Call to help displaced people

Former British prime minister Gordon Brown addressing the conference

World humanitarian summit urges better response to crisis….reports Asian Lite News

Former British prime minister Gordon Brown addressing the conference
Former British prime minister Gordon Brown addressing the conference

The first world humanitarian summit was opened in Turkey with United Nations Secretary-General Ban Ki-moon urging governments, aid groups, the private sector and other stakeholders to act to improve the global humanitarian system.

In his opening remarks to the two-day summit, Ban called on the participants to make concrete commitments in five areas — conflict prevention and resolution, strengthening the protection of civilians, leaving no one behind, ending humanitarian need and ensuring funding for humanitarian actions, Xinhua news agency reported.

He put a particular emphasis on the issue of displaced populations, calling on the world to significantly reduce the number of the displaced in the years to come.

“I urge you to commit to halving the number of internally displaced people by 2030, and to find better long-term solutions for refugees and displaced people based on more equal sharing of responsibilities,” he said. “We are here to shape a different future.”

Also addressing the opening ceremony, Turkish President Recep Tayyip Erdogan cited the heavy burden on Turkey in tackling the Syrian refugee crisis and stressed the need to revamp the global humanitarian system.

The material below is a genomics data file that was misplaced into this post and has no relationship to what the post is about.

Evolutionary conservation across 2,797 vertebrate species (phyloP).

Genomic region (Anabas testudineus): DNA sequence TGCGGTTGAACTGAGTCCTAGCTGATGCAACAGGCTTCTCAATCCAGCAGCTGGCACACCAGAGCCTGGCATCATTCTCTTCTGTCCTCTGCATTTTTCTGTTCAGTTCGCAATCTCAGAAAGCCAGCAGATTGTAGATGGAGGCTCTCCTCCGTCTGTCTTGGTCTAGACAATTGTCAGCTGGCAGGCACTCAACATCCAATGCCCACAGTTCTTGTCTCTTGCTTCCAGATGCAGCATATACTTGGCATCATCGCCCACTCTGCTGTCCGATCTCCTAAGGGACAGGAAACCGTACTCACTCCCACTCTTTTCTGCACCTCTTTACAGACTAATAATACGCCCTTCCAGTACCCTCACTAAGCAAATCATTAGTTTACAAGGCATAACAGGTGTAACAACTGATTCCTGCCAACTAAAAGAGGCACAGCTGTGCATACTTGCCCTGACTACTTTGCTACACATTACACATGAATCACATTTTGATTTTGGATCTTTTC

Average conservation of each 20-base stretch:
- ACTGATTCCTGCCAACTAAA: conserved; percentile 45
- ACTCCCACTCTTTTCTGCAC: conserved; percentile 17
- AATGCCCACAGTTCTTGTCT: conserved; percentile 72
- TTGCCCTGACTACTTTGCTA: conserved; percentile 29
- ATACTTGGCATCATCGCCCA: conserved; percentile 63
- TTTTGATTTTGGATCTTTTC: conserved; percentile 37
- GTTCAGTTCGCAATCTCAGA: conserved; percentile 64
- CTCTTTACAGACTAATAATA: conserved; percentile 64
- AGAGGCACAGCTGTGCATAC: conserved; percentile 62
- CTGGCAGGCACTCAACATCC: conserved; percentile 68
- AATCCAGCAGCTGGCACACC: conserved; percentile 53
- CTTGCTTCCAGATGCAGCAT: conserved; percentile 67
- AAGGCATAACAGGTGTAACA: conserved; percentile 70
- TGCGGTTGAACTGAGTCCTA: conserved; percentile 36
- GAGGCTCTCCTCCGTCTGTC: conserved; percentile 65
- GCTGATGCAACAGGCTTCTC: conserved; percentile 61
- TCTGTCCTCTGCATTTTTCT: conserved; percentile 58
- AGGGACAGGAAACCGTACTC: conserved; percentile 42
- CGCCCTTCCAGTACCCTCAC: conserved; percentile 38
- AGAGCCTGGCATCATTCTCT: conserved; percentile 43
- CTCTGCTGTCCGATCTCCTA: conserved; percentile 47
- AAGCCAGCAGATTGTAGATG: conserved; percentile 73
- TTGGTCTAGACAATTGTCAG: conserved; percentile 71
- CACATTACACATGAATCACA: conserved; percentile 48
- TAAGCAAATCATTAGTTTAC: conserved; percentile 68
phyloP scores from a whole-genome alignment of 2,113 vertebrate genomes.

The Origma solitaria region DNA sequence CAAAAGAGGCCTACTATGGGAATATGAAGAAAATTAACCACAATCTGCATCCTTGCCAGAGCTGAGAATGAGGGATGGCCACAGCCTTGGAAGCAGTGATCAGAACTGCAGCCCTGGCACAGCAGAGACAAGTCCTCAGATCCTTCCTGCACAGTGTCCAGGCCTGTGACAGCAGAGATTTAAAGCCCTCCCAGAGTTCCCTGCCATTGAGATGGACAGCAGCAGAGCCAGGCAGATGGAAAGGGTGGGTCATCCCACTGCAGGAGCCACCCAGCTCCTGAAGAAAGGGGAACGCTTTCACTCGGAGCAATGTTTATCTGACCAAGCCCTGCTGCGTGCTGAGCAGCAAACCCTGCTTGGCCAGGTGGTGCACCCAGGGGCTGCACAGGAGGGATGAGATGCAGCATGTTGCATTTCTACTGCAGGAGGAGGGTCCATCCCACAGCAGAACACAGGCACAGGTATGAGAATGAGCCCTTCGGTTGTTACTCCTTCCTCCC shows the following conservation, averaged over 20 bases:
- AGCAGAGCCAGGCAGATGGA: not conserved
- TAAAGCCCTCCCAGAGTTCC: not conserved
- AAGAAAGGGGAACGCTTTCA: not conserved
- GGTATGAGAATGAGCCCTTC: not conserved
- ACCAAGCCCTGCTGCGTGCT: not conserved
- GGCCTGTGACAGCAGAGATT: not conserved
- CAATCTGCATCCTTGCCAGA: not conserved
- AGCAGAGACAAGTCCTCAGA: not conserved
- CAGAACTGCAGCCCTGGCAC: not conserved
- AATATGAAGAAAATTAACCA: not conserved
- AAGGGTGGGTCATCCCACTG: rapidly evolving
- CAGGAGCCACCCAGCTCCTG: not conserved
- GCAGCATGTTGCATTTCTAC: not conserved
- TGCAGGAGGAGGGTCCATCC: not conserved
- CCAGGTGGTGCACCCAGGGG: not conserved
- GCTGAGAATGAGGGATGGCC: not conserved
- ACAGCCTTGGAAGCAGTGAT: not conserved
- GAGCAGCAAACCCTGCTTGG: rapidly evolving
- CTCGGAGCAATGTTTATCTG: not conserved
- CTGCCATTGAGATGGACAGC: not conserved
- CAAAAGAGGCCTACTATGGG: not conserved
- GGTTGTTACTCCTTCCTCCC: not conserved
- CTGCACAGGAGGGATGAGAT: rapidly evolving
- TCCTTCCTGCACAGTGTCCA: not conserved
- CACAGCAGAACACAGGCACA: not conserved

“The current system fails to meet the demands in the face of emergency problems and fails to develop solutions. Only certain countries take the responsibility,” he said. “From now on everyone should share the burden.”

“We have to adopt a new system that would put the human beings at the centre,” he said.

Turkey’s aid to refugees has already exceeded $10 billion, while the international community’s support stopped at $455 million, Erdogan said, adding that he hoped “the summit will be a turning point.”

Attending the summit are some 5,200 participants, including 65 heads of state and government and representatives from crises-affected communities, NGOs, the private sector and UN agencies, according to figures released by the United Nations.

Of the 192 UN member states, 177 are represented at the summit.

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